Asian stocks end week on a high

Major markets end turbulent week up as investors welcome US stimulus plans.

    Investors in Asia took heart from an
    overnight jump on Wall Street [AFP]

    Markets in Taiwan, Singapore, South Korea, Malaysia and the Philippines also closed higher while India's benchmark Sensex index was up 5 per cent by midday.

     

    The gains cap a volatile week for Asian markets, which plunged on Monday and Tuesday on worries about a slowdown in the US, a key export market and the world's biggest economy.

     

    "The panic's gone out of the market"

    Angus Gluskie, White Funds Management, Sydney

    Stocks rebounded however after the US Federal Reserve slashed interest rates by three-quarters of a point on Tuesday.

     

    Investors have also been cheered by gains in US markets, where the Dow Jones industrials rose for a second day on Thursday on data showing  number of people seeking unemployment benefits had fallen for a fourth straight week.

     

    In Japan a recovery in the dollar against the yen on Friday helped raise stocks in major exporters such as motor manufacturers Toyota and Honda, both of whom saw their shares up more than 6 per cent.

     

    A stronger dollar boosts exporters overseas earnings.

     

    On Thursday George Bush, the US president, had called on the US congress to enact the stimulus package legislation "as soon as possible", saying the country "needs this boost to the economy now".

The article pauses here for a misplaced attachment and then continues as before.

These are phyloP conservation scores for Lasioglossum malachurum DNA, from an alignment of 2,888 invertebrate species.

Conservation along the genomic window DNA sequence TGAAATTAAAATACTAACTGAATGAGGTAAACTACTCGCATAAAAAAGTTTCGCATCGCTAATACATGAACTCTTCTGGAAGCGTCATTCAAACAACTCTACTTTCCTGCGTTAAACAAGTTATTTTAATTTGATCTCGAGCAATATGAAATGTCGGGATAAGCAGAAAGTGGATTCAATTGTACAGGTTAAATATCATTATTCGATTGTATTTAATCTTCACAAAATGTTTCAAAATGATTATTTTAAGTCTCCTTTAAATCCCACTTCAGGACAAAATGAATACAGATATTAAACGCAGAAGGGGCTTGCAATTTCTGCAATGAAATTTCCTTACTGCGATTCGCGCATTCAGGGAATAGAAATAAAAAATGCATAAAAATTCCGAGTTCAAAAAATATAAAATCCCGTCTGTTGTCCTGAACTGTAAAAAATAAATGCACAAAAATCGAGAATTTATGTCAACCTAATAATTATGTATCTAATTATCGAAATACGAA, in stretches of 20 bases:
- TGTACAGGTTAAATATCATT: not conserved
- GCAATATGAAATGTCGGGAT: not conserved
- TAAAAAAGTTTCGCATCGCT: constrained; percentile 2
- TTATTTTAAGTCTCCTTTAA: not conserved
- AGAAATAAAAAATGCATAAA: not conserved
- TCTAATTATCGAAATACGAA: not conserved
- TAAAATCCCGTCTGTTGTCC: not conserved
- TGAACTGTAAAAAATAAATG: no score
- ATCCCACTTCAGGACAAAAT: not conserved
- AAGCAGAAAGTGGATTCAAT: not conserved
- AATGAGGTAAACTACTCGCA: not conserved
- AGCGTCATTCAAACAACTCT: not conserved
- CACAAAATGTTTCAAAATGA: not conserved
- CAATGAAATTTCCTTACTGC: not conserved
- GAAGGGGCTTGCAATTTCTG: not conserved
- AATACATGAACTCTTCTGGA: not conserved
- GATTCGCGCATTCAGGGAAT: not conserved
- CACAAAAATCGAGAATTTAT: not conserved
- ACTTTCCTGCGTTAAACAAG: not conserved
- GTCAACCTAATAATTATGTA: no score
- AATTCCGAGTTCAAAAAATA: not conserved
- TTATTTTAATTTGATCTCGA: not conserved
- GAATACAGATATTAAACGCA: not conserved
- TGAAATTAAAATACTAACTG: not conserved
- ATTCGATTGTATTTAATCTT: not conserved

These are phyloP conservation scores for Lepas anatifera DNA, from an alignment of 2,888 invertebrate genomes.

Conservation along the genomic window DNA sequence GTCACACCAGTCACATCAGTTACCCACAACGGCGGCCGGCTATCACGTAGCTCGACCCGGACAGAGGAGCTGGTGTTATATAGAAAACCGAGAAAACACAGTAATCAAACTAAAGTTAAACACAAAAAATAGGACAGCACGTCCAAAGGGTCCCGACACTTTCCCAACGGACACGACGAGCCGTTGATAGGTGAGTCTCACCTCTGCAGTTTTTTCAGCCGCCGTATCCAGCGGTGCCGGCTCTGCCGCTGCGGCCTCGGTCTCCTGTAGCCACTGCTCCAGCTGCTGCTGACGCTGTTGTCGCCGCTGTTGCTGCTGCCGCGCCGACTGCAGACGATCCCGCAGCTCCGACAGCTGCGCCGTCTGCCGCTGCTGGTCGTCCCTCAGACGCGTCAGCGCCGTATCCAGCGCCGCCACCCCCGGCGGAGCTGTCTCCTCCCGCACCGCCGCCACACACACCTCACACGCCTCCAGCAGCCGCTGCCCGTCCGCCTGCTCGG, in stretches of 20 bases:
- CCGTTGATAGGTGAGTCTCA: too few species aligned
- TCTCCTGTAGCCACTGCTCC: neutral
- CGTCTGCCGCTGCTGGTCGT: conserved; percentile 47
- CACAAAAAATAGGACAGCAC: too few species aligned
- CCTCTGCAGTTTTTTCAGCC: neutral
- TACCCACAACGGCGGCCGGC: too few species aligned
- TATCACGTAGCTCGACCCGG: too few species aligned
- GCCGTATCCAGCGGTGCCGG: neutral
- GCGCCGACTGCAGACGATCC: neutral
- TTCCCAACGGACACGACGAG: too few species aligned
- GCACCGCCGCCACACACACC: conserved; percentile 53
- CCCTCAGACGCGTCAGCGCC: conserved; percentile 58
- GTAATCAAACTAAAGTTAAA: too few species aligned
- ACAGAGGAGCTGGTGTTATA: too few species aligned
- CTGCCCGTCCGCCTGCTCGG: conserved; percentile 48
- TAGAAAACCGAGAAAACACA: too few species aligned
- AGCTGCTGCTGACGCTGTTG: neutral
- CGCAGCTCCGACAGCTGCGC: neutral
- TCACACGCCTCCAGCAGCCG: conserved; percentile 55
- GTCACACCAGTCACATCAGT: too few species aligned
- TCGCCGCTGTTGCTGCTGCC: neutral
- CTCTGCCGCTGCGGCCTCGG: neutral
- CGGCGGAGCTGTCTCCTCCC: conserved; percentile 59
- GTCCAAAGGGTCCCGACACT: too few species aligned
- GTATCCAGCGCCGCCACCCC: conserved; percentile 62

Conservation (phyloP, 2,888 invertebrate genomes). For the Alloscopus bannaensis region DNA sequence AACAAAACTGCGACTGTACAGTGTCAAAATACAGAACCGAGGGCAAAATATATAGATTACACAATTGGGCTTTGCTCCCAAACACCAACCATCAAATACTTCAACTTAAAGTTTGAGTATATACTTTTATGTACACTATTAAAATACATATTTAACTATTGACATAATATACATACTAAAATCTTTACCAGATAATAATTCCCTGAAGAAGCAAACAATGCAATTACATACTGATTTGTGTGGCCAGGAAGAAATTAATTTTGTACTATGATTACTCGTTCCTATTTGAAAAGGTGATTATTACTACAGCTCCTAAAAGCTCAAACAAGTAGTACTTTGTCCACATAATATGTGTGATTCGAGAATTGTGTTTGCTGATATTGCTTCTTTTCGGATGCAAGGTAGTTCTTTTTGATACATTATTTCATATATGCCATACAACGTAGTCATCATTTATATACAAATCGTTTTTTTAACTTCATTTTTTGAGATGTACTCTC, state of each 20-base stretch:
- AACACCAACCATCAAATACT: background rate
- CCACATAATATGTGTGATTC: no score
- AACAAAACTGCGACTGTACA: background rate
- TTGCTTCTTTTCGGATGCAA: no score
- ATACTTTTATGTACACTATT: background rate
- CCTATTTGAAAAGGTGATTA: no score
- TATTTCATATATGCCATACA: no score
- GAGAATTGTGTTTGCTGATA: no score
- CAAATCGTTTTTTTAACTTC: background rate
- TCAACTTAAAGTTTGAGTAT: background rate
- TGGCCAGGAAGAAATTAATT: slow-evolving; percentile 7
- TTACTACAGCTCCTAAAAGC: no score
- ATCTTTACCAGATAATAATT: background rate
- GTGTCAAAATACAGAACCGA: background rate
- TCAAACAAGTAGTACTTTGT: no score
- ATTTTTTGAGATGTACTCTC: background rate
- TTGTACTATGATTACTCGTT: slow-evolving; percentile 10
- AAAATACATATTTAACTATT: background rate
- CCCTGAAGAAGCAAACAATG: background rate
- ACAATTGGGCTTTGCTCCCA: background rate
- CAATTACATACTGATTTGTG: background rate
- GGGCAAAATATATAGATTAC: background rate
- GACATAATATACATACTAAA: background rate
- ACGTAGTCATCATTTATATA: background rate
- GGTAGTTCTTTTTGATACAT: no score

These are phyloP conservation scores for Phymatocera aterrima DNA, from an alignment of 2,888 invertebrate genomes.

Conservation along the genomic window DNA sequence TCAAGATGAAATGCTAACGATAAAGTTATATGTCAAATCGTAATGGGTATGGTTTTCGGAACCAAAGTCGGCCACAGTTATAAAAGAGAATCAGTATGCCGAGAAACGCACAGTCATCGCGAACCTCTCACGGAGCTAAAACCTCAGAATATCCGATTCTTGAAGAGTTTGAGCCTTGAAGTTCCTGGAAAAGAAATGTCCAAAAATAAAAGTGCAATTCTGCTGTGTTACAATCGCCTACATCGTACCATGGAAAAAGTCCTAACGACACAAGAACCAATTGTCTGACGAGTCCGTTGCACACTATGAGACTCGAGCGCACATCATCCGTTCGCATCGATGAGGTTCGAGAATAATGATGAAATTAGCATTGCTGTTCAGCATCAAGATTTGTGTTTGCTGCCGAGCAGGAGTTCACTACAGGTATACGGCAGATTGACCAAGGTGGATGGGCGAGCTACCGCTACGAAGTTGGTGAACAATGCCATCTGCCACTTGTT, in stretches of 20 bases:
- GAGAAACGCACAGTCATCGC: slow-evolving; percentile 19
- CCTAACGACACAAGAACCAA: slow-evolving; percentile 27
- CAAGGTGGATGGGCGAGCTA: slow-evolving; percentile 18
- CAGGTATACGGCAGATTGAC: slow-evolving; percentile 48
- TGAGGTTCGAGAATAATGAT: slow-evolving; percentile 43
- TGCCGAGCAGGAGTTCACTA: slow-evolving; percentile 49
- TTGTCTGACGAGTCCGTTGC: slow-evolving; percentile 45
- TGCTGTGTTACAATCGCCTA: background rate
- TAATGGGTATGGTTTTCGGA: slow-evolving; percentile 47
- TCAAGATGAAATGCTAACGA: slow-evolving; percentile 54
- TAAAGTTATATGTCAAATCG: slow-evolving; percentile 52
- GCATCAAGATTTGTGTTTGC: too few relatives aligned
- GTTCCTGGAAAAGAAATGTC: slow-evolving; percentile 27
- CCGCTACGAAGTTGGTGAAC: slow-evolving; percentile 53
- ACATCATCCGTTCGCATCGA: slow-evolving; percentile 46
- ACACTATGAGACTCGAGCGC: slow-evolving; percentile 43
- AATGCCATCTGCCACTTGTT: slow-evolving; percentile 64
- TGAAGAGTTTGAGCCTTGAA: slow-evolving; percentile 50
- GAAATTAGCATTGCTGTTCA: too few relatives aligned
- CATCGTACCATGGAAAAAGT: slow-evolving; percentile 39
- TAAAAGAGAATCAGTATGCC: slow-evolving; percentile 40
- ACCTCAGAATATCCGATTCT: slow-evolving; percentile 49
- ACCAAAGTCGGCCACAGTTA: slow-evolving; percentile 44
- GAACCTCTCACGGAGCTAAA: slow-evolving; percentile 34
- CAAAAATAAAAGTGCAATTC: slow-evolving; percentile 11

The tax rebates that form part of the revival plan will put between $300 and $600 into most US taxpayers' pockets.

     

    "The panic's gone out of the market," Angus Gluskie, portfolio manager with White Funds Management in Sydney, told Reuters as bargain-hunting on Friday helped markets regain some lost ground.

     

    "On most people's fundamentals, a lot of stocks in the market appear to be undervalued."

     

    Frances Lun, general manager of Fulbright Securities Limited in Hong kong, said the US plan has given a boost to Asian markets, which are now on a rebound.

     

    "I think the most important thing is really restoring confidence," he told AP.

     

    "If the financial market lacks confidence, they don't believe the government is doing something positive, then they will sell."

    SOURCE: Agencies


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